Follow me on

Twitter Feed Facebook Feed RSS Feed Linked In Youtube

NASCAR/TV execs: This sport has some problems and needs some tweaks....but can the big guys really handle the truth?

 (L-R) Kyle Busch, with Marc Fein, Larry McReynolds and Kyle Petty (Photo by Rusty Jarrett/Getty Images for NASCAR)

   By Mike Mulhern

   Wow, looks like TV analyst Larry McReynolds and those other TV guys, Jimmy Spencer and Kyle Petty, who were talking to the media last week about some of the problems facing stock car racing this season are in Dutch with the sports execs in Daytona and New York City.
   And McReynolds now wants to throw the writers under the bus?
   Wait a minute here.
   McReynolds is usually known for calling it like he sees it, within reason; he is a major color commentator for Fox TV during the Daytona 500 to Charlotte 600 part of the season, and a Speed (Fox) TV guy too throughout the entire season.
   During his days as Cup tour crew chief McReynolds was well known for helping Dale Earnhardt finally win the Daytona 500 in 1998 and for his work with the late Davey Allison. He is one of the hardest working of the TV guys in the garage, and he does his homework, unlike most of those other guys. And McReynolds wears his emotions on his sleeves.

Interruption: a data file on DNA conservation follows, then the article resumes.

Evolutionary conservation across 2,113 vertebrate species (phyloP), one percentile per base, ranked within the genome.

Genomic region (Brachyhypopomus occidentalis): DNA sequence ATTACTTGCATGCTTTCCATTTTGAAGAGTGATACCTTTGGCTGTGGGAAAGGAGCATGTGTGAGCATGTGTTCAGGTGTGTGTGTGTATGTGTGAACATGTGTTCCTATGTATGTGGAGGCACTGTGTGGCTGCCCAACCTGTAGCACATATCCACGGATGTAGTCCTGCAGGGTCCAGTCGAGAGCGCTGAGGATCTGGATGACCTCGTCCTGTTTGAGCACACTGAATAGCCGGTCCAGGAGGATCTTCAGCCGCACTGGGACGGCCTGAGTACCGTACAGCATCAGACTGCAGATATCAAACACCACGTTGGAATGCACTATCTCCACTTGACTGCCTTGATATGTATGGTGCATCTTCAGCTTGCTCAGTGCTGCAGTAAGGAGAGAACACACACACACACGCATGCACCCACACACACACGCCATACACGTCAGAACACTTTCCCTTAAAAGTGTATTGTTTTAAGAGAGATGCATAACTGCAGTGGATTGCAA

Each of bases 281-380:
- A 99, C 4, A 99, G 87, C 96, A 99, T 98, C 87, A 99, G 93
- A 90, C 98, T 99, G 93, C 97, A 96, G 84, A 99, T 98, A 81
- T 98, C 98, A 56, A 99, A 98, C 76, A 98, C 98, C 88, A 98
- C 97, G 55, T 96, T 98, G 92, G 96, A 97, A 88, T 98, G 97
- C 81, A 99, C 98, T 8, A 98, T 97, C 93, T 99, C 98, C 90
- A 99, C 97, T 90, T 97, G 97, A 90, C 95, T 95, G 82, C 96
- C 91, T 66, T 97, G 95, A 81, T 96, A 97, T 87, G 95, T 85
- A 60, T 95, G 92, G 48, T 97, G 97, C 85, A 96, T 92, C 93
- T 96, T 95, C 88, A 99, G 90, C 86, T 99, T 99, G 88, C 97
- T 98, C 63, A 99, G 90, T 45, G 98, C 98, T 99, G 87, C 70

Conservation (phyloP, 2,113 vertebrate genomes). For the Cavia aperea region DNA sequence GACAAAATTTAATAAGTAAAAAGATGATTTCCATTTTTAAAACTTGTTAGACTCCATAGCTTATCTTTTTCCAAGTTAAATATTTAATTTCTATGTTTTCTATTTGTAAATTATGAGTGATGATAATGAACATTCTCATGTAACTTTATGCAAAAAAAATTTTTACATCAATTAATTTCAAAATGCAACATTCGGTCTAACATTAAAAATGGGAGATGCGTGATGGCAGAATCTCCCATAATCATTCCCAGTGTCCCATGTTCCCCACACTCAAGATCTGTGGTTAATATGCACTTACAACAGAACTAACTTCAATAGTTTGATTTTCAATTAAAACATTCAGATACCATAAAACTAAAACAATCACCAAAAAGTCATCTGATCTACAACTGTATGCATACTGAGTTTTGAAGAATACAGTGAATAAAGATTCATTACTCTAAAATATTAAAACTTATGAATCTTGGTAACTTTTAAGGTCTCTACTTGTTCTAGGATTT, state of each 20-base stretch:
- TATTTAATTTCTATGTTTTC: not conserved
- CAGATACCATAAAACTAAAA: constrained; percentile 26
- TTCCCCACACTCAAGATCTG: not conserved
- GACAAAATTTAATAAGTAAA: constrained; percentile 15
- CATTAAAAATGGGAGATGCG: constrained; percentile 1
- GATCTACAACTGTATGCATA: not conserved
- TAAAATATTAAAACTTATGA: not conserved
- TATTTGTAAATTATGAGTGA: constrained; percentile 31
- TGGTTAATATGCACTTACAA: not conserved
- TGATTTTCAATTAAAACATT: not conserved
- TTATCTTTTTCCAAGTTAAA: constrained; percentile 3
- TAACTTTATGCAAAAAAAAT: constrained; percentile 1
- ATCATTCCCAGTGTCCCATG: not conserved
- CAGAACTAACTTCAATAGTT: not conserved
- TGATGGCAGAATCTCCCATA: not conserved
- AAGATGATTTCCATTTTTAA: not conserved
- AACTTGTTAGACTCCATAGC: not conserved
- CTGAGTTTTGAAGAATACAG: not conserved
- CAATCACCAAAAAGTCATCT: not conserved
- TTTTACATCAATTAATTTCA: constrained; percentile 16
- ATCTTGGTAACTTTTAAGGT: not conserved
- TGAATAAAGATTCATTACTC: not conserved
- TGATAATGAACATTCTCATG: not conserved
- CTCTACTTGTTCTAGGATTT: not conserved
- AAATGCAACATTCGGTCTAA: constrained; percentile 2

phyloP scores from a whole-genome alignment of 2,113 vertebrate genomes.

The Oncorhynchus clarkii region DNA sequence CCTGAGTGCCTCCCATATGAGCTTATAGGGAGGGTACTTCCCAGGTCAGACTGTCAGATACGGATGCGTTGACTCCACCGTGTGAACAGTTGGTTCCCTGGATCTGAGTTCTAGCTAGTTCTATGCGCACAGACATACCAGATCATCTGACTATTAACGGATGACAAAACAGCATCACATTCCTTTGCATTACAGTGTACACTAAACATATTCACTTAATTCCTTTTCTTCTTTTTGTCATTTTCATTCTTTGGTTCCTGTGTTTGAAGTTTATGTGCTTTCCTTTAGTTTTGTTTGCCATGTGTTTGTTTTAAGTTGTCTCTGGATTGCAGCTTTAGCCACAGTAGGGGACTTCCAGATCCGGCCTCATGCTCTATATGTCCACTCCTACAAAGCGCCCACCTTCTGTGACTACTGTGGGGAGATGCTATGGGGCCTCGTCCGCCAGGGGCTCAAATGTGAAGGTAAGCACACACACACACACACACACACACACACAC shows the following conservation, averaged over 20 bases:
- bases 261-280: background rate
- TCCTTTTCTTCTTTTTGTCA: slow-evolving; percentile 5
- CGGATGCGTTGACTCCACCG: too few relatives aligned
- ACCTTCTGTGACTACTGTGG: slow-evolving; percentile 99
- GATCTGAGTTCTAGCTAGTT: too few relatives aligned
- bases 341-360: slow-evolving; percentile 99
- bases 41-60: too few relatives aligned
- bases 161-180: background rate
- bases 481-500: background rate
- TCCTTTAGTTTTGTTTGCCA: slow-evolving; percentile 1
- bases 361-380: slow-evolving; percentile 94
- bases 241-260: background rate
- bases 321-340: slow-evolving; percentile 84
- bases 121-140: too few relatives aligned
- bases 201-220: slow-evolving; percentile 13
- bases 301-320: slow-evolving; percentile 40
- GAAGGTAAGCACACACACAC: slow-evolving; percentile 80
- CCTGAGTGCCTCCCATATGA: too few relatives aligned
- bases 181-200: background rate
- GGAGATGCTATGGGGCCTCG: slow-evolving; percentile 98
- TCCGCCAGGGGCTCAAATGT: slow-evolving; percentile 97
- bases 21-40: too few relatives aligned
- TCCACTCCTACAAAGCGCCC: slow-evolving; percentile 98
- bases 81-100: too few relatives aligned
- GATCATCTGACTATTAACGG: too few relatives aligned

And when McReynolds pointed out some of the crucial issues facing this sport at the moment – slumping TV ratings for two years now, sluggish crowds – he was saying precisely what many fans have been saying: that some things need changing.
   McReynolds, Spencer and Petty should be praised for making the case.
   However, apparently some of the sport's powers preferred he take a more positive approach.
   After all this is World Series week, and NASCAR racing is already getting a pretty good TV drubbing from the National Football League, and Sunday's crowd at Martinsville Speedway, in the heart of stock car country, was pretty weak…..